Neither Bukola nor her father or any of his over a thousand slaves and servants were to be seen anymore in the tumble down ruins overtaken by overgrown bush.
I asked the locals around the area and they told me that the palace in the bush was built in the 1830s by the very powerful Nupe War General Dagberu who fled the fall of the Oyo kingdom and came to settle here in Badagry.
General Dagberu had a daughter called Kaka Mawogi. General Dagberu loved his only daughter Kaka Mawogi so much he will not let any man befriend her let alone marry her. With his large collection of slaves and servants he lived with just his daughter in this house for years.
Kaka Mawogi became so lovesick for want of a lover that she became withdrawn and lived in isolation inside a room for months on end.
One day Kaka Mawogi was found dead in her room. She died of acute lovesickness.
Her father General Dagberu became so distraught that he died of anguished depression some three months later.
General Dagberu’s numerous slaves and servants eventually fled the palatial building because they said the spirit of Kaka Mawogi began to frequently come out of the nearby Atlantic Ocean to haunt them. They said she became a mammy water spirit desperately looking for a man who will fall in love with her.
I was shocked beyond belief when they told me that the Badagry villagers refer to the Kaka Mawogi mammy water spirit with the Yoruba name Bukola!
… The same Bukola who was madly in love with me and who was so jealous of Yinka the mammy water was herself a mammy water!
So, both Bukola and Yinka who loved me were mammy waters?
I almost had a nervous breakdown as I walked in the bush all the way back to Lagos.
And, to compound my problems, the day I arrive Lagos our Nupe people lost the ongoing war to the British. That very night many of the Nupe people of Lagos led by my uncle Tapa Oshodi fled Lagos together with King Kosoko to Epe. That was on the 13th of August 1853.
At Epe I almost became a mad man until uncle Tapa Oshodi used the most potent of his Nupe spiritual talisman to bring me back to my normal senses. Uncle Tapa Oshodi could not afford to lose me.
Back to my senses I successfully led a series of guerrilla attacks against British economic interests in Lagos.
When the British saw that I was the one leading the attacks they decided to sue for peace as they are so afraid of me after they saw my resurrection back to life in the waters of Badagry.
That was when the British invited King Kosoko and my uncle Tapa Oshodi for the Langbasa reconciliation at Agbekin Palaveer Island on the 26th of January 1854 which resulted in the eventual return, in 1862, of Chief Kosoko and Tapa Oshodi back to Lagos where Tapa Oshodi established his new sprawling quarters at Epetedo.
When we came back to Lagos in 1862 my father immediately organized a talk of the town wedding ceremony for my marriage to Kemi the daughter of Chief Antonio Fernandez who in turn immediately ingratiated my father with the British.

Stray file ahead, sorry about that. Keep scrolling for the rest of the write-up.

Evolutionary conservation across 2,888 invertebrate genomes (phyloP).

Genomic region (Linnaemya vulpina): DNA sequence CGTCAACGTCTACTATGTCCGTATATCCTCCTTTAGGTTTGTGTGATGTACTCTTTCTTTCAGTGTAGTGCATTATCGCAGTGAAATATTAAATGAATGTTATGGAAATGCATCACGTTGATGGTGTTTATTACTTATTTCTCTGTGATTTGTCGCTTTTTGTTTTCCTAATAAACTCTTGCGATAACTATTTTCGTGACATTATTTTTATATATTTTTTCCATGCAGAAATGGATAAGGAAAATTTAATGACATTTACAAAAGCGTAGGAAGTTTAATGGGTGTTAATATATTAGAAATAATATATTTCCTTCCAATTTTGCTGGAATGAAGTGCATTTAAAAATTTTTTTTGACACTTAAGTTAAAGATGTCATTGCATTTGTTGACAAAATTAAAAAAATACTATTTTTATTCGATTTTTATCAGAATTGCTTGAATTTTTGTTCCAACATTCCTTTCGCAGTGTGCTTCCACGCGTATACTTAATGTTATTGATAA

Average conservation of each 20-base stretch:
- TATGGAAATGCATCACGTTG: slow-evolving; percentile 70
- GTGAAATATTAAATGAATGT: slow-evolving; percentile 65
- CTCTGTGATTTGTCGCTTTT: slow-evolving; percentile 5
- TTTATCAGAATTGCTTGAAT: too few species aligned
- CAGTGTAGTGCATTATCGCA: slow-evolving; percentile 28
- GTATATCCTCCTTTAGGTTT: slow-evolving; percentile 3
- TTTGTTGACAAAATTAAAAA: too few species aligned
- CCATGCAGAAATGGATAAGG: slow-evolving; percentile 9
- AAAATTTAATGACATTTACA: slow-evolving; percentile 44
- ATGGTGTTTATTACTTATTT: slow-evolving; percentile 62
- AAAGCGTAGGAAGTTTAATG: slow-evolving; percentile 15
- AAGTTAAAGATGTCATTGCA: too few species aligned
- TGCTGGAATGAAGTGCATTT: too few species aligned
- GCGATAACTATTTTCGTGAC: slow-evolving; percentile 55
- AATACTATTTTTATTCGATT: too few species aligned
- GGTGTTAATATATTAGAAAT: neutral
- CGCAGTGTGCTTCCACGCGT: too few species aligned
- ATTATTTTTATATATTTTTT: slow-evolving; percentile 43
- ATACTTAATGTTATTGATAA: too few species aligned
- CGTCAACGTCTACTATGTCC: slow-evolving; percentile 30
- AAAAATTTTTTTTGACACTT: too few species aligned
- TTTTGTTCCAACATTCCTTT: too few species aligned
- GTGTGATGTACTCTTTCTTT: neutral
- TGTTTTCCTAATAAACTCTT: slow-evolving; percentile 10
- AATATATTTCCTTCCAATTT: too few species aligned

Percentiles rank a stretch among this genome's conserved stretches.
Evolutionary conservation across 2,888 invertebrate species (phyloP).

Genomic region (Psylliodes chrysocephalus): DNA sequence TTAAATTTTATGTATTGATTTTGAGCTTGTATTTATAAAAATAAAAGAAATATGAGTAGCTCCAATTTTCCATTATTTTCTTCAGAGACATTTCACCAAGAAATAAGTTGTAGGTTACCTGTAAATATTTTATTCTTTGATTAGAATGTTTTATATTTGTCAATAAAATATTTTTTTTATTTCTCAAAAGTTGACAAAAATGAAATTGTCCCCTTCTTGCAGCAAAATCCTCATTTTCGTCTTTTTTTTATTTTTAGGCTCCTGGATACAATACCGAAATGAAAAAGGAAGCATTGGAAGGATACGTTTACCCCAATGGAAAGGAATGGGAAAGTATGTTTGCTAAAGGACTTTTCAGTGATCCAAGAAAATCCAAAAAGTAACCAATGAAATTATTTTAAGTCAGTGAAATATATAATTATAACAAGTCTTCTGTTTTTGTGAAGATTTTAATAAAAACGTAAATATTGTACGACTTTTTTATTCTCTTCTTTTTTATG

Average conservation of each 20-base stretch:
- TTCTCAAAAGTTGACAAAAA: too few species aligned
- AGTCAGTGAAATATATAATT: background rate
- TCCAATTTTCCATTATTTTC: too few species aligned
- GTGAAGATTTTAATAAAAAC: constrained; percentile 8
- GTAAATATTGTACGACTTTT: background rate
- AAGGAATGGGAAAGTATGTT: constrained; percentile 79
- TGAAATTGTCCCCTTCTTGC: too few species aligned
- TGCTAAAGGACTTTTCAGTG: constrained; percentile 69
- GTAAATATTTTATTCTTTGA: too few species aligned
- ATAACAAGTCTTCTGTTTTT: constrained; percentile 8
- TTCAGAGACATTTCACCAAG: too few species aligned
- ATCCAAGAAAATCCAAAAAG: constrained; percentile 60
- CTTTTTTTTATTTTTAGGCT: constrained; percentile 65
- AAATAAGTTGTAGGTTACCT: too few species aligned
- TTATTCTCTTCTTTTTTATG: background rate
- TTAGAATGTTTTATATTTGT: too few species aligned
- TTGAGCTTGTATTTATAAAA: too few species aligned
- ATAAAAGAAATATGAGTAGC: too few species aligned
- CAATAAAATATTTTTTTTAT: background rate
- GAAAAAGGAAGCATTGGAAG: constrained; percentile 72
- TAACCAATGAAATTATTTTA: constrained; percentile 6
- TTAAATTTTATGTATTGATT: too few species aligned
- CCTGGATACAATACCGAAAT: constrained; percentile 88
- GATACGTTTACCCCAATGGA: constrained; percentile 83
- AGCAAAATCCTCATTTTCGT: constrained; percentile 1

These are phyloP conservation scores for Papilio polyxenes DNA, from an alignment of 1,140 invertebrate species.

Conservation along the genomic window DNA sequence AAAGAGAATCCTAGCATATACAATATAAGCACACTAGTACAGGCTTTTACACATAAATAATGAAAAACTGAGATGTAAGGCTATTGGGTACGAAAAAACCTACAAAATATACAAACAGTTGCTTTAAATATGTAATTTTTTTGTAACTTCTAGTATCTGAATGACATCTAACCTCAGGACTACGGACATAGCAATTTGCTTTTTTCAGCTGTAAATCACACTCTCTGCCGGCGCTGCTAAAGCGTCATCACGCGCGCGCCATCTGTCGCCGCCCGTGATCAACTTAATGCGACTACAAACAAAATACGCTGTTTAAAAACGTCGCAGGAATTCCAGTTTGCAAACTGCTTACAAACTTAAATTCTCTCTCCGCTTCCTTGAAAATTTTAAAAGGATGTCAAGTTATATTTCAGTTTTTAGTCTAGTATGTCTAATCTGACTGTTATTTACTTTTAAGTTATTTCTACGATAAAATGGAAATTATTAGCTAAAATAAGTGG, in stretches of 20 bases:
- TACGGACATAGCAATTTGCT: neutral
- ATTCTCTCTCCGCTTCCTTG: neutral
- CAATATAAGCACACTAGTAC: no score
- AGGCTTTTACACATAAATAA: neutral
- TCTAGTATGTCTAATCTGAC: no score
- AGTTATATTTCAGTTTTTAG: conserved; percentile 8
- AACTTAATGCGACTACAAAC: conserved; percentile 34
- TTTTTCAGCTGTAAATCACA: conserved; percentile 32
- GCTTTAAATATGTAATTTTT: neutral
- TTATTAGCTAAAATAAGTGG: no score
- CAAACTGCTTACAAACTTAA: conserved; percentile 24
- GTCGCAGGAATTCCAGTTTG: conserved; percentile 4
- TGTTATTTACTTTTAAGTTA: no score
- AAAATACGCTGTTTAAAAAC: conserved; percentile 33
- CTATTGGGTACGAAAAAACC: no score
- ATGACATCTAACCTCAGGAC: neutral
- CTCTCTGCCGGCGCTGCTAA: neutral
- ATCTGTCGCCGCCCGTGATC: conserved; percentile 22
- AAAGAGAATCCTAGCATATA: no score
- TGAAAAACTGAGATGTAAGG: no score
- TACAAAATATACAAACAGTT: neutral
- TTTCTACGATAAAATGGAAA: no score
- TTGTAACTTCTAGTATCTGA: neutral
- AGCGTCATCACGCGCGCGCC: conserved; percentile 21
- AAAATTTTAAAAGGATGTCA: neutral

That was how I finally settled down into a blissful marriage life.
That is until my new wife Kemi became possessed with an evil spirit. For weeks she was practically a mad woman. I was disturbed because she was pregnant.
At last my uncle Tapa Oshodi, who is a renowned exorcist, decided to cast out the spirit possessing Kemi my wife.
Before casting the spirit out Tapa Oshodi, as a routine, asked the spirit to identify itself.
The spirit told us that it is the ghoul of Kaka Mawogi, also known as Bukola, who died of lovesickness some twenty years ago in 1835.
The Kaka Mawogi spirit said she once came across me and fall madly in love with me when I visited my father’s fish depot at Badagry. So, she assumed the physical form of Bukola and tried unsuccessfully to woo me.
The story of the Kaka Mawogi spirit, however, assumed a bizarre dimension when it narrated that when I refused to fall in love with her she was the same who assumed the physical form of Yinka with whom I madly fall in love.
In the form of Yinka she was able to gain my love.
So, Bukola and Yinka were one and the same Kaka Mawogi spirit assuming different forms to love me.
And, unknown to me, she will appear to me as Yinka at the Badagry village before she again appear to me as Bukol when I proceed to her father’s palatial estate in the bush…
… the building that was actually a tumble down ruin but which she momentarily transforms into a sparkling new palace bustling with slaves and servants headed by her father whenever I came to visit her.
She said the day she gave me the kiss of life she lost her power of incarnation because she had to infuse me with the essence of physical life in order to revive my bullet-riddled body back to life.
She said such was her genuine love for me that she sacrificed her power of physical incarnation for me to regain my physical life.
So, she couldn’t bear it when I got married to another woman. She was left with no option than to possess the body of my wife in order to be able to retain the love relationship between me and her.